Battle of Winchester

Thomas' Legion
American Civil War HOMEPAGE
American Civil War
Causes of the Civil War : What Caused the Civil War
Organization of Union and Confederate Armies: Infantry, Cavalry, Artillery
Civil War Navy: Union Navy and Confederate Navy
American Civil War: The Soldier's Life
Civil War Turning Points
American Civil War: Casualties, Battles and Battlefields
Civil War Casualties, Fatalities & Statistics
Civil War Generals
American Civil War Desertion and Deserters: Union and Confederate
Civil War Prisoner of War: Union and Confederate Prison History
Civil War Reconstruction Era and Aftermath
American Civil War Genealogy and Research
Civil War
American Civil War Pictures - Photographs
African Americans and American Civil War History
American Civil War Store
American Civil War Polls
North Carolina Civil War History
North Carolina American Civil War Statistics, Battles, History
North Carolina Civil War History and Battles
North Carolina Civil War Regiments and Battles
North Carolina Coast: American Civil War
Western North Carolina and the American Civil War
Western North Carolina: Civil War Troops, Regiments, Units
North Carolina: American Civil War Photos
Cherokee Chief William Holland Thomas
Cherokee Indian Heritage, History, Culture, Customs, Ceremonies, and Religion
Cherokee Indians: American Civil War
History of the Eastern Band of Cherokee Indian Nation
Cherokee War Rituals, Culture, Festivals, Government, and Beliefs
Researching your Cherokee Heritage
Civil War Diary, Memoirs, Letters, and Newspapers

Battle of Winchester
AKA First Battle of Winchester

Battle of Winchester
Virginia Civil War History

Other Names: First Battle of Winchester
County: Frederick, VA and City of Winchester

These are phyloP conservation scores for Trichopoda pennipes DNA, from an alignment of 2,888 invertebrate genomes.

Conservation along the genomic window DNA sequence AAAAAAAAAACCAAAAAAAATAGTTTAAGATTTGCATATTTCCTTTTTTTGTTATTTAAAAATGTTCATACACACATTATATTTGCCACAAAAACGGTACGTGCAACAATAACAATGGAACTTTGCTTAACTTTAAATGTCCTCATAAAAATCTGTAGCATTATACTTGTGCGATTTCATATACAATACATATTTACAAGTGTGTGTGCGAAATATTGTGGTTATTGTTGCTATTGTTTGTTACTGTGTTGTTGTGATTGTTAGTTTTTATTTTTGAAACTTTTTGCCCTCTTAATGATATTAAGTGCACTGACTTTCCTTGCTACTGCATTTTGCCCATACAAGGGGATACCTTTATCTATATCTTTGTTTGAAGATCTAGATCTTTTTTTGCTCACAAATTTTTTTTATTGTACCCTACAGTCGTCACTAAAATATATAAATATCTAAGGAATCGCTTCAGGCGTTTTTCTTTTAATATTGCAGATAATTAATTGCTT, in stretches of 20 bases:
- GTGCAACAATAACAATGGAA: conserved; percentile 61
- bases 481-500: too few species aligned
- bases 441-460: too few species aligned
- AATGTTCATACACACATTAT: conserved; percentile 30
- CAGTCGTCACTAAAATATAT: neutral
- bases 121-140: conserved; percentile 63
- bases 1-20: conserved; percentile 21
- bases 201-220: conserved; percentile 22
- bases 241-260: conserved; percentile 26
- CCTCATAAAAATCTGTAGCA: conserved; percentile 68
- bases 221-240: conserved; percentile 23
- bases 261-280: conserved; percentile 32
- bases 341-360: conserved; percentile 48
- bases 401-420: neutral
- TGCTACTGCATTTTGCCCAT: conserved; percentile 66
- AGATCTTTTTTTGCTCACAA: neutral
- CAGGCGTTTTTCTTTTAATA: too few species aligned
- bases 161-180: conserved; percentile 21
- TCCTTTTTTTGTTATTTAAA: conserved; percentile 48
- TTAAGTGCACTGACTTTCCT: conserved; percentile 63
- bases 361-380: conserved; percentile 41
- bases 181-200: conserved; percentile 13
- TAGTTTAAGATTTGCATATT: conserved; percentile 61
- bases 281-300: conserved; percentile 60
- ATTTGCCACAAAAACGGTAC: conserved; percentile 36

General Location: US forces held heights S of town, including Bower's and Camp Hill; CS forces advanced N along US 11 and along rte. 522
Principal Commanders: [c] Maj. Gen. T. J. ``Stonewall'' Jackson; [u] Maj. Gen. Nathaniel Banks
Forces Engaged: [c] Jackson's division of three brigades (Winder, Campbell, Taliaferro) and Ewell's division of four brigades (Taylor, Trimble, Elzey, Scott), three regiments of cavalry, and 11 batteries (48 guns), about 16,000; [u] Banks's command of two brigades of infantry (Donelly, Gordon), two regiments of mixed cavalry, and three batteries (16 guns), about 6,500.
Casualties: [c] 400 (68k/329w/3m); [u] 2,019 (62k/243w/1,714m&c)

Battle of Winchester Map
Battle of Winchester Map.gif
Battle of Winchester Battlefield Map

Significance: First Winchester was a major victory in General Jackson's 1862 Valley Campaign. On the tactical level, the battle displays considerable finesse, particularly on the part of Ewell's division on the Front Royal Pike. Brig. Gen. Taylor's attack on Bower's Hill is considered a model brigade maneuver by military historians. The ultimate significance of Jackson's victory at Winchester was its strategic impact. Union plans for a convergence on Richmond were disrupted by Jackson's audacity, and thousands of Union reinforcements were diverted to the Valley and the defense of Washington. (See Seven Days Battles.)